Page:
Some parts of being a great Engineer

Much ink has been spilled in defining, or refuting, the concept of the 10x engineer.

A concept sometimes used in Silicon Valley to describe an engineer that is 10x more productive than an average engineer although the 10x metric is figurative.

10x or not there are definitely patterns in how strong engineers approach their work and career. Generalizing these patterns into lessons illuminates how to be a better engineer, and employee.

This draws from my experience as an programmer, team lead, manager and manager of managers.

Be reliable

This is the bedrock of you as an employee. Be careful when you say yes to something because you must now see it through to completion. You must be trustable.

Results > effort

Broadly companies care about problems solved well, not how. If you built it yourself, used a library or purchased something doesn’t matter. The company also doesn’t care how hard you worked, only what got done. The job doesn’t end at code, you must own the outcome even if means putting on a project manager hat.

Solve problems; look for more.

Your job is not only to solve X, its to be closer to the problem of X than anyone else in existence and surface further work. Over time this leads to a stack of better solutions. Problems are not strictly technical, maybe the new engineer training sucks and you could improve it.

Embrace ambiguity

Taking on increasingly ill-defined problems is something generally entrusted only to the most senior engineers. When your manager says “go figure out X” understand the problem, articulate a solution and get to work on it.

Make others better.

Lead the meeting when no one steps up to. Be the person to collect all opinions on something to inform a group decision. Email some persons manager when they did awesome work. Question why we are doing X if it feels suboptimal. Take on interns. Make your weaker teammates better. This effort betters you, them, and the company.

Do scalable things

Mentoring, documentation, training, libraries, crowdsourcing translation instead of hiring hundreds of translators. All these things make your entire team, company and sometimes world better in an efficient way.

Don’t be silent about your work

I did a lot of cool work for years that I made no effort to tell anyone about. I expected people to organically find and be impressed by it but that rarely happened. Don’t be an obnoxious self-promoter but tell people about your work so they know and may use it. Its unlikely they will seek it out themselves

Impact drives promotions

I define impact as the mark you leave on a problem, area, field, company, world, etc. Work that solves big problems is what you want to optimize for.

Don’t avoid discomfort

Human beings naturally hate conflict. If a timeline will slip or an idea didn’t work the worst thing you can do is hide it from your manager. This applies in many areas: don’t like a teammate? Feel underpaid? Other team blocking you on something? Got the flu? All of these are tractable problems once your manager knows.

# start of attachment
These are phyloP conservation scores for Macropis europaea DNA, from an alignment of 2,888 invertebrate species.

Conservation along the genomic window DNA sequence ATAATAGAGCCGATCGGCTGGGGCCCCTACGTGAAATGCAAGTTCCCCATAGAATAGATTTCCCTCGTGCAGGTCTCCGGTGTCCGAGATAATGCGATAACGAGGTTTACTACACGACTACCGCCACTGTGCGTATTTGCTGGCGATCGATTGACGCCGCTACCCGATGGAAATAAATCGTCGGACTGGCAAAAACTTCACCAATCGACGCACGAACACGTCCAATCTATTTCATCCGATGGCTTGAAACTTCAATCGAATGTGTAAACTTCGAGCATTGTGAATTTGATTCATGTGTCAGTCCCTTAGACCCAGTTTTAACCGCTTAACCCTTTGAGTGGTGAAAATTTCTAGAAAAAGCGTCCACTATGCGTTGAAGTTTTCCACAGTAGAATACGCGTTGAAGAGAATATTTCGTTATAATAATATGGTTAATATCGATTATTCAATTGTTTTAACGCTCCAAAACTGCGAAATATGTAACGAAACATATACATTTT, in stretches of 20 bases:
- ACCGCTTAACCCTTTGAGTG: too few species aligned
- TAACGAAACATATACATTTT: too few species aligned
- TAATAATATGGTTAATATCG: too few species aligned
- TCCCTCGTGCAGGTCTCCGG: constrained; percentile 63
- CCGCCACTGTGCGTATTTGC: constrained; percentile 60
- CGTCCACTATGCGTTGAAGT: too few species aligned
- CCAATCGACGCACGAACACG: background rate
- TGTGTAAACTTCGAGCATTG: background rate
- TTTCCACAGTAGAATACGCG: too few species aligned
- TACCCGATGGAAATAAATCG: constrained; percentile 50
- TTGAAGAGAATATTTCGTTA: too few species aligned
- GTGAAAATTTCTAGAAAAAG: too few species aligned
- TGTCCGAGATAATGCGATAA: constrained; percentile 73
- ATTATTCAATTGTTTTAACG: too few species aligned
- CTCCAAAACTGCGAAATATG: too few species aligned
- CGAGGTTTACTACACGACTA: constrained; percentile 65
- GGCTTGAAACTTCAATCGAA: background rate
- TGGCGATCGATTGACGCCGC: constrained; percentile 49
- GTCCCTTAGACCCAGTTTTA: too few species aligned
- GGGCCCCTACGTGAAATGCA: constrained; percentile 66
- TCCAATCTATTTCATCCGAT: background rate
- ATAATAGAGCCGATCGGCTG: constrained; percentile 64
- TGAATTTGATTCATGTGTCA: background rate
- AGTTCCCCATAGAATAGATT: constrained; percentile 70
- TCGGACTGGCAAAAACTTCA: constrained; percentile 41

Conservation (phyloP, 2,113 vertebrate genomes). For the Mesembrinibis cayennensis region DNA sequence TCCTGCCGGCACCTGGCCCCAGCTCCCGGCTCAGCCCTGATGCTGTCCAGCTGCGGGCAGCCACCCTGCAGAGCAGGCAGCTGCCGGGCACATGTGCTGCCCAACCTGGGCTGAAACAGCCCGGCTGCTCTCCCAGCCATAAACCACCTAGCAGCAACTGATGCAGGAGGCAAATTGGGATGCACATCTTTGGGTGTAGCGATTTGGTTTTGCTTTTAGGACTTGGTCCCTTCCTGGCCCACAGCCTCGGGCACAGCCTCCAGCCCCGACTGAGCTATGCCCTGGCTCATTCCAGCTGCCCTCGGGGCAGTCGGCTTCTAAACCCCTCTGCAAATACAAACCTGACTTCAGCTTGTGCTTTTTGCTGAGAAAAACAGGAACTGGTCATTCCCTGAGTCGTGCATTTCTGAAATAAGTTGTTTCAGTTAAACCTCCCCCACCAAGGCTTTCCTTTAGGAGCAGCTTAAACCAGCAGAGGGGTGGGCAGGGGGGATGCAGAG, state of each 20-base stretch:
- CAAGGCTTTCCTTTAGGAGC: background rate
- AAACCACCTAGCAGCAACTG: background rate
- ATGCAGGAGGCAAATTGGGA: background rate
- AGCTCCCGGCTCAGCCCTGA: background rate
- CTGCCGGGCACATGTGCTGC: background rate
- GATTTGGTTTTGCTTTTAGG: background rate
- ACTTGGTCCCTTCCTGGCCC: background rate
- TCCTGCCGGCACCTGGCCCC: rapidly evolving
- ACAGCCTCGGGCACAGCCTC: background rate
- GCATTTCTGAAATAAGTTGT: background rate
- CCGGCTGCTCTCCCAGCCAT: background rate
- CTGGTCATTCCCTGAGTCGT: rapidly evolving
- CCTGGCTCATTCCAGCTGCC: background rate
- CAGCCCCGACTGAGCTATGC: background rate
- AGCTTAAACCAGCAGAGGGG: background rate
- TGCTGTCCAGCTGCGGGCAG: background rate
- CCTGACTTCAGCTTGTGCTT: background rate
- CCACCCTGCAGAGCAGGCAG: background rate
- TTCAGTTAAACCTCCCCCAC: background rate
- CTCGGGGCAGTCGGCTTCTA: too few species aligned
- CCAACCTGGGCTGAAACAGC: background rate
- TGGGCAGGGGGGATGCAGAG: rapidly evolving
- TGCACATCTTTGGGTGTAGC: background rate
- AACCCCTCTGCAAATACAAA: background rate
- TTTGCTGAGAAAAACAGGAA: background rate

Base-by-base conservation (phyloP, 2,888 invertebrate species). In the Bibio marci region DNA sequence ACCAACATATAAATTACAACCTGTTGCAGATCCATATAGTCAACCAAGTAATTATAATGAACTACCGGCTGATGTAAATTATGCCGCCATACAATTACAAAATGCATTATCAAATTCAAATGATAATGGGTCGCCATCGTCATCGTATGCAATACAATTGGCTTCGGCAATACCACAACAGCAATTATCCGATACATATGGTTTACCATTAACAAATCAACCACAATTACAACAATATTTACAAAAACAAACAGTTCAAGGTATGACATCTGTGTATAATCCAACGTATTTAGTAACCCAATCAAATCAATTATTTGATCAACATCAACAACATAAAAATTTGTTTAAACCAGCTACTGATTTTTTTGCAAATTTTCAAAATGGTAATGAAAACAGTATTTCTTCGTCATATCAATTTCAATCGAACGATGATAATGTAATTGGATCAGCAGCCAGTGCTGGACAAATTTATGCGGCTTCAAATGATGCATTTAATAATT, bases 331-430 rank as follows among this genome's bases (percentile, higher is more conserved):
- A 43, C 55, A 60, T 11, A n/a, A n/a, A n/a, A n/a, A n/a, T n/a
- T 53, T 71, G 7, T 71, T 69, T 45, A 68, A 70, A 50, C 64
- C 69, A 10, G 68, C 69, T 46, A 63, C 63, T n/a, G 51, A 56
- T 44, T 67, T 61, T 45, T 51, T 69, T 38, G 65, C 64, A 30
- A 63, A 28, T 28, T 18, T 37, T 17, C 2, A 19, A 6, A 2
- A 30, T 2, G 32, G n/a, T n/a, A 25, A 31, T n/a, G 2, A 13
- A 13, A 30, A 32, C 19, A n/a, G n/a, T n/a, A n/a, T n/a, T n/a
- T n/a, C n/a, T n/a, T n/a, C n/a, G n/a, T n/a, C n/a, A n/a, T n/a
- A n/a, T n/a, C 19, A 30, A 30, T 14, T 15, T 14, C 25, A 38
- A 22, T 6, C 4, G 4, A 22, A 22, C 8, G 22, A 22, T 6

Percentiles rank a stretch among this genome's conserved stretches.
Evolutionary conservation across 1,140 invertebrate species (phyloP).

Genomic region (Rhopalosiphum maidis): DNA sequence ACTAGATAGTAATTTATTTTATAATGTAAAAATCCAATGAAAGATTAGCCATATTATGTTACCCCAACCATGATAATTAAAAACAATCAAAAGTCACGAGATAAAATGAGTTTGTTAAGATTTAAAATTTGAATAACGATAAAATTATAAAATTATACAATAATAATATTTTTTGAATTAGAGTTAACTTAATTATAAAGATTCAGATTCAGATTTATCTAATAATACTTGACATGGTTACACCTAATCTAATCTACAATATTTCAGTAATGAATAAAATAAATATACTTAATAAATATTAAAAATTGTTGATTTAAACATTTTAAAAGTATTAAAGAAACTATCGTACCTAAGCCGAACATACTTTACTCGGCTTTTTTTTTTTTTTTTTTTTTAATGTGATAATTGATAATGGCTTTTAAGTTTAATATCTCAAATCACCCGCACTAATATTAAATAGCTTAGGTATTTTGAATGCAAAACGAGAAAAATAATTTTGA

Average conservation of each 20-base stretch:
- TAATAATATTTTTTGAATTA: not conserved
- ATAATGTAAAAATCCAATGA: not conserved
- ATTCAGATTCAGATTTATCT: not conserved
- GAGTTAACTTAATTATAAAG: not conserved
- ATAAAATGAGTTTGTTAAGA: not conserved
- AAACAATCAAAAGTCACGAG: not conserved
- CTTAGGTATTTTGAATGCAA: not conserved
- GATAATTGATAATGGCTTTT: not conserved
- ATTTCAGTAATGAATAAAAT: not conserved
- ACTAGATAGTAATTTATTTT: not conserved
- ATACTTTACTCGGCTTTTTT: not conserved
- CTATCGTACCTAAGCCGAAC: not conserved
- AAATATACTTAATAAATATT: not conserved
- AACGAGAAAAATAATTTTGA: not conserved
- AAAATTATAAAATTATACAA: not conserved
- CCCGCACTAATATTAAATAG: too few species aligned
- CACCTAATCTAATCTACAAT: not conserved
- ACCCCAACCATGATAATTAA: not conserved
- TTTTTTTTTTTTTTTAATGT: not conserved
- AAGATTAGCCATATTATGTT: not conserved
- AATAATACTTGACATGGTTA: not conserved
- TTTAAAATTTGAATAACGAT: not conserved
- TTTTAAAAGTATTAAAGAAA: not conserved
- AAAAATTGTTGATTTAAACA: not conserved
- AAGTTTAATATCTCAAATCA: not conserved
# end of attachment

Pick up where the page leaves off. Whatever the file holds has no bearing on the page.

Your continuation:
Communicate well

Huge topic. Many of us love details which can make succinct writing hard. Know your audience and only include the essentials. The worlds best email gives context and a decision along with a suggestion for that decision. I view communication in 3 vectors/audiences — up (to my boss), across (to my peers), and down (to anyone who reports to me).

Clear and precise language is a critical tool for us. My favorite illustration of this is when a mathematician spends a week defining the word “context” for a room of people who all held different definitions

In the event, I never got beyond the first content slide. But not because I was thrown out. Rather, the rest of the session was spent discussing what appeared on that one slide…[I was told afterwards,] “That one slide justified having you on the project.”
So what had I done? Nothing really — from my perspective. My task was to find a way of analyzing how context influences data analysis and reasoning in highly complex domains involving military, political, and social contexts. I took the oh-so-obvious (to me) first step. I need to write down as precise a mathematical definition as possible of what a context is. It took me a couple of days…I can’t say I was totally satisfied with it…but it was the best I could do, and it did at least give me a firm base on which to start to develop some rudimentary mathematical ideas.
The fairly large group of really smart academics, defense contractors, and senior DoD personnel spent the entire hour of my allotted time discussing that one definition. The discussion brought out that all the different experts had a different conception of what a context is — a recipe for disaster.


These are far from comprehensive but they have helped me in coaching others and becoming a better employee myself.

There is lots of good stuff in this arena, some of my favorites are: The Effective Engineer, The Managers Path especially the part about “how to be managed”. Jackson Gabbard’s interview videos. Anything by rands.